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Article
Are Peer Specialists Happy on the Job?
Faculty Publications
  • Sarah Jenkins
  • Tiffany Chenneville
  • Christina L. Salnaitis
SelectedWorks Author Profiles:

Tiffany Chenneville

Tiffany Chenneville

Document Type
Article
Publication Date
2017
Disciplines
Abstract
Objective: This study was designed to examine the impact of role clarity and job training on job satisfaction among peer specialists. Method: A 3-part survey assessing job training, job satisfaction, and role clarity was administered online to 195 peer specialists who are members of the International Association of Peer Specialists. Data was analyzed using descriptive statistics, correlational analyses to include multiple linear regressions and analysis of variance. Results: Self-study and online training methods were negatively correlated with job satisfaction while job shadowing was positively correlated with job satisfaction. Role clarity was positively correlated with job satisfaction and job training satisfaction as well as job shadowing and one-on-one training. Conclusions and Implications for Practice: The use of self-study and online training for peer specialists is contraindicated by current findings, which suggest the need to utilize job shadowing or training methods that allow for personal interaction between peer specialists and their colleagues.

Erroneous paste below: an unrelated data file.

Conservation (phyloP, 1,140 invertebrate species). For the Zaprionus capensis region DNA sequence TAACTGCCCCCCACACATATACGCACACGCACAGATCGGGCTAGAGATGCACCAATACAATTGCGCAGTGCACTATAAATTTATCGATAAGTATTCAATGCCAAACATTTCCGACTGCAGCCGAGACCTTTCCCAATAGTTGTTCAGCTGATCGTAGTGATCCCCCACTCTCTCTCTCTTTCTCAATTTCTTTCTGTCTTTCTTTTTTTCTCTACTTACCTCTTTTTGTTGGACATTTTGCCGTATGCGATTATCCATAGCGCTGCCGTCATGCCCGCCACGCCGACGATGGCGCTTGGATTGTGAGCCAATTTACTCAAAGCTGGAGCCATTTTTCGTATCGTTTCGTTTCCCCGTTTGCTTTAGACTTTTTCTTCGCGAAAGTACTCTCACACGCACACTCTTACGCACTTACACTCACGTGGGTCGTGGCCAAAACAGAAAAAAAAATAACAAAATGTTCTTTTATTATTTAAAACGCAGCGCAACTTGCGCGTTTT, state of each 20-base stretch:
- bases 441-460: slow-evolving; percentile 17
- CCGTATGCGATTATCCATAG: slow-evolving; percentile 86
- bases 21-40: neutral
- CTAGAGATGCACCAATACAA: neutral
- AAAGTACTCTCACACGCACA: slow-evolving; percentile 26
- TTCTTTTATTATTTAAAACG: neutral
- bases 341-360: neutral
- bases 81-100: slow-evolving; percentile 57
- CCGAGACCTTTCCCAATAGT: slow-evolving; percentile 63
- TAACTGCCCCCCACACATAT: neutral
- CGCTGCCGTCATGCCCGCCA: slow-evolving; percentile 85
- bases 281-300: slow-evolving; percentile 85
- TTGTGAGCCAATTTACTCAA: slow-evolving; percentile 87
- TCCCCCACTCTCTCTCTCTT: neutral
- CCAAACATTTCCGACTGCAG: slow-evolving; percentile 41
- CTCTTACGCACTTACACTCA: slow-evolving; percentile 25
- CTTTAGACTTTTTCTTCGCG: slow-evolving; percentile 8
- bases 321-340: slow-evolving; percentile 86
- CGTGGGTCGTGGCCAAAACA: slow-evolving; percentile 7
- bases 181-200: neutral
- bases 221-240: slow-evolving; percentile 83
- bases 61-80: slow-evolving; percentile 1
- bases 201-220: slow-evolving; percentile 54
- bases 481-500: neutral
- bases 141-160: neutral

Comments

Citation only. Full-text article is available through licensed access provided by the publisher. Members of the USF System may access the full-text of the article through the authenticated link provided.

Language
en_US
Publisher
American Psychological Association
Creative Commons License
Creative Commons Attribution-Noncommercial-No Derivative Works 4.0
Citation Information
Jenkins, S., Chenneville, T., & Salnaitis, C. (2017, April 27). Are Peer Specialists Happy on the Job?. Psychiatric Rehabilitation Journal. Doi: 10.1037/prj0000259